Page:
I have noticed over time that dogs and cats have their separate languages. They will use different tones to express their meaning, as well as different movements and body language. A cat who rubs against you is very different from the dog who rubs against you.

They also respond differently to spoken language (English, anyway; others I can not be certain of). Dogs seem by nature to respond to commands. They want to be told clearly and constantly in short bold and imperative sentences. Cats on the other hand refuse to move for such a modality. They refuse to obey direct commands and ignore declarative statements. To approach a cat one needs to be inquisitive, ask it a question, engage it in a discussion that always leaves alternatives. In simple terms, be firm and direct with a dog; leave a cat to make a conclusion for itself (with your direction.)

A firm illustration of these principles in operation can be seen in dogs and cats and their names. Dogs, as we have noted, need to be addressed with short, firm imperatives and display that in the names they respond to. They react best to names that have only one strong syllable, names such as King, Max, Duke, Bess, etc. Cats react best to names of two syllables, preferably names that end with a rising inflection (like a question) especially those ending with the “-ee” sound such as Sally, Marty, Fluffy, or even (god forbid) Kitty. Just as long as the two vowel sounds are different and the name ends with an upward inflection.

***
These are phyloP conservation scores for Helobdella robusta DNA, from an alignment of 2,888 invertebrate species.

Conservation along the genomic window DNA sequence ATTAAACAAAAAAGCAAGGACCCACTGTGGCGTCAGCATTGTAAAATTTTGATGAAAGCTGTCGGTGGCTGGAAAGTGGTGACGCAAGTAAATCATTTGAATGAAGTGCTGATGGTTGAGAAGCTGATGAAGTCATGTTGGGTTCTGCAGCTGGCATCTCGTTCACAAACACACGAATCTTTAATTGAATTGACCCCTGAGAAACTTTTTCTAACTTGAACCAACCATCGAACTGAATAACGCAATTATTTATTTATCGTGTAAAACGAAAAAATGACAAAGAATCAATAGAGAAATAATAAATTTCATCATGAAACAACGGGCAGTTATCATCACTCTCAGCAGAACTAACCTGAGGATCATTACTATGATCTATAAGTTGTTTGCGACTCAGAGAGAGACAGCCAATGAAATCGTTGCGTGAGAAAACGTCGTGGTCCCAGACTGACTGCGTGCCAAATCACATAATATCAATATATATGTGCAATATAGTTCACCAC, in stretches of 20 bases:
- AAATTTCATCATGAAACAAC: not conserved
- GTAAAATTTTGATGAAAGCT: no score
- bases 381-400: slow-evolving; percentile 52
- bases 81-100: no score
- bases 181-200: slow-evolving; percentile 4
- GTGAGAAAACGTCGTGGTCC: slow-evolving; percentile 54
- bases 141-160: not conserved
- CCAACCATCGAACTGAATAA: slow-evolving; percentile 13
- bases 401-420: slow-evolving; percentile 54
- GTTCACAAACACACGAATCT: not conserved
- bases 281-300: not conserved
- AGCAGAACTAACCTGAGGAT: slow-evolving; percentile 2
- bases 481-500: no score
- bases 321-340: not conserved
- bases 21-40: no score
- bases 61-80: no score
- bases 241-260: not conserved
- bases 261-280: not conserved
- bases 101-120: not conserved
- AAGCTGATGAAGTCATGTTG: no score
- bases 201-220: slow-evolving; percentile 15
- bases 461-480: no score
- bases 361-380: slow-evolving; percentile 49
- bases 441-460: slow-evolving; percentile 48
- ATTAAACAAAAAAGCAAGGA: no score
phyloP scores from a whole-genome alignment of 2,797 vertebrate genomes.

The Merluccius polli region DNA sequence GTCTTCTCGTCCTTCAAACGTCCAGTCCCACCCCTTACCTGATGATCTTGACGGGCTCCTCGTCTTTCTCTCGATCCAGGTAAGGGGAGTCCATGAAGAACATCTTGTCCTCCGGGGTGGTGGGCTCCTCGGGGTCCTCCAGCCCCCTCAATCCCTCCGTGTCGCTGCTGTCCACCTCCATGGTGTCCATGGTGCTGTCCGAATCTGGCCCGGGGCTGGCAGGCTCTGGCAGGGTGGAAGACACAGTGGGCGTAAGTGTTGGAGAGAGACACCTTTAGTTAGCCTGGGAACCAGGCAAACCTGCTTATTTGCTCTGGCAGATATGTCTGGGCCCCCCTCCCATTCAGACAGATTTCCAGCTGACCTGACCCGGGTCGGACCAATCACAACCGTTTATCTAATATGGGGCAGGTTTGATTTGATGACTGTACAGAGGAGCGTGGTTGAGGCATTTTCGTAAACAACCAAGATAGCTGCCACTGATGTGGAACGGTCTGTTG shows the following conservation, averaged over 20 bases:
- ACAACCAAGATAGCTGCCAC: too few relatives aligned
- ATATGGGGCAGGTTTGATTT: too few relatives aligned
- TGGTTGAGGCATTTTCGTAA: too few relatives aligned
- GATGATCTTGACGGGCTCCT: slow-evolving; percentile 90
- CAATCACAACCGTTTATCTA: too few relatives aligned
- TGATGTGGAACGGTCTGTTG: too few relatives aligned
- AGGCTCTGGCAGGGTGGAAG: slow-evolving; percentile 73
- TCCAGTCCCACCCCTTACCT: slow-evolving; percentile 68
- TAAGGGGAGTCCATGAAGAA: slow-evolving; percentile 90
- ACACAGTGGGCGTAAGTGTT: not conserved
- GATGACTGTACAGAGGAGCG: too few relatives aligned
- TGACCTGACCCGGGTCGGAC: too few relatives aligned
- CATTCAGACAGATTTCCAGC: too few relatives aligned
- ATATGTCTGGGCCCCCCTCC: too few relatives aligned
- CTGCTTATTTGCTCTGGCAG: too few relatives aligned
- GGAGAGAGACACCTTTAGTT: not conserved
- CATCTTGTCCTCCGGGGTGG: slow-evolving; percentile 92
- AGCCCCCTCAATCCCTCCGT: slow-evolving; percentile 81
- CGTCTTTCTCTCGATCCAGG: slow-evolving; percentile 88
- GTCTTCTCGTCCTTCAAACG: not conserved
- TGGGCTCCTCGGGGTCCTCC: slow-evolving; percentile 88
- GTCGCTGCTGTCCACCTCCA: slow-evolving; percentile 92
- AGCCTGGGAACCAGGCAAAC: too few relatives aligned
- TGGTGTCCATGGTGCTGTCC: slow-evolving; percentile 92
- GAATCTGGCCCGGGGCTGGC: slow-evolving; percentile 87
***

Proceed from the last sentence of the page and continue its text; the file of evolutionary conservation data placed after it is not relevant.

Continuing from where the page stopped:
For example, I have a friend who named her cat Deedee. It sounded fine but the cat refused to acknowledge it. I suggested that she change the initial vowel sound, and call her cat Dodie. She did. The cat responds.

Name your cat or dog carefully. Your whole relationship may depend on that word.

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